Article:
He cites what he calls the "Big Four" - colonialism (now imperialism), capitalism, nationalism, and industrialism. They're "processes," not "things," and each "fed the others."
Colonialism began in the late 1400s, and "explorer-heros" like Columbus advanced it. It was brutal, ugly, racist, and violent. Over three centuries it spanned the world and made way for what followed. Thomas Hobbes described life then as "nasty, brutish and short." With today's scientific advances, it should be better but isn't. It's "worse than ever....because of a maldistribution of power" - too much at the top and mass misery at the bottom and worsening. Add the nuclear threat and potential ecological disaster, and you get the point.
As the world's leading superpower and richest nation, America bears most responsibility - what's wrong and how to fix it. We're not alone, but "the USA is largely responsible for bringing the world to the cliff's edge."
It began in the Mediterranean region, then spread everywhere through trade, financial activities and more. Dominant countries were Spain, Portugal, but by 18th century's end the Dutch, then overtaken by the British in the 19th century. Centralized control became important, the national state common, and a social system called mercantilism emerged to serve it. It then evolved into industrial capitalism but in a much more primitive form than today.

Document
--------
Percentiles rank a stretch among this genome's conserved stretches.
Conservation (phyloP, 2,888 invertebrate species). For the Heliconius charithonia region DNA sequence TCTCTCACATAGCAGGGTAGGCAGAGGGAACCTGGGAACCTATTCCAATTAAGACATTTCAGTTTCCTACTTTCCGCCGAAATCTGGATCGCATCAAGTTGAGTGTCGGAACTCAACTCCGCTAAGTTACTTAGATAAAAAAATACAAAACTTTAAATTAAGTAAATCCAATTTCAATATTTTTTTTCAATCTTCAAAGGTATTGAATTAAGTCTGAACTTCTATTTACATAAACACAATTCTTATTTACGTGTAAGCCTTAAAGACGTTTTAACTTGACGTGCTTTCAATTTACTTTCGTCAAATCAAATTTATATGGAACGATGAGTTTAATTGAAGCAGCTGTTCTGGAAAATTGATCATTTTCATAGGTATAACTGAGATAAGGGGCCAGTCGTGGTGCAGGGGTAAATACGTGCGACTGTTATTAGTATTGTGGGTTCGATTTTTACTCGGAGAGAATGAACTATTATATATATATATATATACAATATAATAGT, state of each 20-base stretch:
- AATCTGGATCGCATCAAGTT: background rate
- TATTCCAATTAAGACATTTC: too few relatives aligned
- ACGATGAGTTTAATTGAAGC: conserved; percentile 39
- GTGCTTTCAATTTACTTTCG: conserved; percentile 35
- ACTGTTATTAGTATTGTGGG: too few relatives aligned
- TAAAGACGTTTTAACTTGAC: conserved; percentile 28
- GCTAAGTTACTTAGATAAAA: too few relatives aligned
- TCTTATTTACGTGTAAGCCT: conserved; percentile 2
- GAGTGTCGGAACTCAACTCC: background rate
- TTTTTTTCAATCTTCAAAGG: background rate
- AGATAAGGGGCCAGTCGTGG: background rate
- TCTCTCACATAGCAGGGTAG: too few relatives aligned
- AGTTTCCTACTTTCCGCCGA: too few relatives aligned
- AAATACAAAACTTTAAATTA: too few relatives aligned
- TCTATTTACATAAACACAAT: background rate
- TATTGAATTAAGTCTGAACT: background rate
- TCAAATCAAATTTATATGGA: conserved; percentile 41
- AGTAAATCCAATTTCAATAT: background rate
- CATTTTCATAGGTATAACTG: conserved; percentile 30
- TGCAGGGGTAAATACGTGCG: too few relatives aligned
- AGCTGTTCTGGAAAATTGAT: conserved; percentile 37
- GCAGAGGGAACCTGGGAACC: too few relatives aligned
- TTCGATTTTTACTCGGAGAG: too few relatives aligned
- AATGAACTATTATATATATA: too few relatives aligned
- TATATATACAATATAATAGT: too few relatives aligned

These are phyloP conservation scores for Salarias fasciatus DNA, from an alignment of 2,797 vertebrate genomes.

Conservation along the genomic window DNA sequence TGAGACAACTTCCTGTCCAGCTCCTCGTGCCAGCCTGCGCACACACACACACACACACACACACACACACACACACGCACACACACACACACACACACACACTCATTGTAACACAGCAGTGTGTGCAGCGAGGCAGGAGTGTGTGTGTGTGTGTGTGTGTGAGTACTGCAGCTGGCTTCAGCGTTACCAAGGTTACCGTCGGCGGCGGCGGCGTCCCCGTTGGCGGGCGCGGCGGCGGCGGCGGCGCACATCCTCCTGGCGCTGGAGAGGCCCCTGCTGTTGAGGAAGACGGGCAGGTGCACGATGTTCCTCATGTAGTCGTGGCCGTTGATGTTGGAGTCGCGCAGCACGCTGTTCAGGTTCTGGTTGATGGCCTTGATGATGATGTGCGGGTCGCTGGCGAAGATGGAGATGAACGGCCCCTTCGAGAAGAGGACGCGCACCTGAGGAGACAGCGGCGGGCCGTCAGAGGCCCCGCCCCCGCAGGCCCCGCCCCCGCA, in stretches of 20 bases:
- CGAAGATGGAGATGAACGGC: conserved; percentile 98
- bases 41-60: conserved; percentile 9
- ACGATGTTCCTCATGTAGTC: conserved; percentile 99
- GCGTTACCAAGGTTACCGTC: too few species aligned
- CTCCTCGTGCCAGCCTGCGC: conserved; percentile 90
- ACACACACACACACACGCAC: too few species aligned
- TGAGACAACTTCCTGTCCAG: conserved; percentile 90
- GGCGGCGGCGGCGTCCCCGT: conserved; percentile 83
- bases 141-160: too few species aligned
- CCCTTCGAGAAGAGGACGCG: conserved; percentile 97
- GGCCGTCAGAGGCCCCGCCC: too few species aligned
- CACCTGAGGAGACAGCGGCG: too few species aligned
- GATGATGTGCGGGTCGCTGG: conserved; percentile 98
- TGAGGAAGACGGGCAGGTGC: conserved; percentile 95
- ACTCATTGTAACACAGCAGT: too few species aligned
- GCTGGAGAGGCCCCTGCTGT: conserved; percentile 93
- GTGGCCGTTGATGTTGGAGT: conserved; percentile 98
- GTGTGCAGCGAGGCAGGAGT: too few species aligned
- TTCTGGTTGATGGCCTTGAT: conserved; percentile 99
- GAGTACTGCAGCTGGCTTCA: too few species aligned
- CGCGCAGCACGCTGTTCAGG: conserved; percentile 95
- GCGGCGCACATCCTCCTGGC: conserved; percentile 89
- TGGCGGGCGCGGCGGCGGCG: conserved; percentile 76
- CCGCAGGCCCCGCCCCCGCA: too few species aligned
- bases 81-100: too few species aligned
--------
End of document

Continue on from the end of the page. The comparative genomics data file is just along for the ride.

Mercantilism was based on national economic protection. International trade developed, and the idea was to maximize exports, minimize imports, and use revenues to finance government, wars, and greater expansion. It, in turn, led to capitalism, nationalism, and industrialism and all the ills they produce.
Colonialism benefitted elitists who exploited cheap labor on stolen and occupied lands. Millions were enslaved, and Dowd calls slavery "the worst crime of all." It existed much earlier, but by the 17th and 18th centuries burgeoned with trade to the Americas, especially the US colonies. Rich agriculture was their strength, and slave labor maintained it. Africa supplied it in the many millions.
Capitalism is a social as well as economic system, much like slavery was. First and foremost, capitalists are a money-chasing "class" who've found ways to rule the "entire social process." Not just our work but what we think, and that's crucial. Witness the power of Big Media in an age of mass communication with giant corporations and their advertisers benefitting. They "shape our feelings, thoughts, and behavior as both consumers and voters."
Dowd defines capital and its components - the means of production, accumulation, technological advance, a powerless working class, and finance to pay for it. In the modern era, add another element - more than ever, government partnered with business, and providing a legislative and subsidized open field for profits at the expense of working people. The deck is stacked in a zero sum game - business wins; people lose.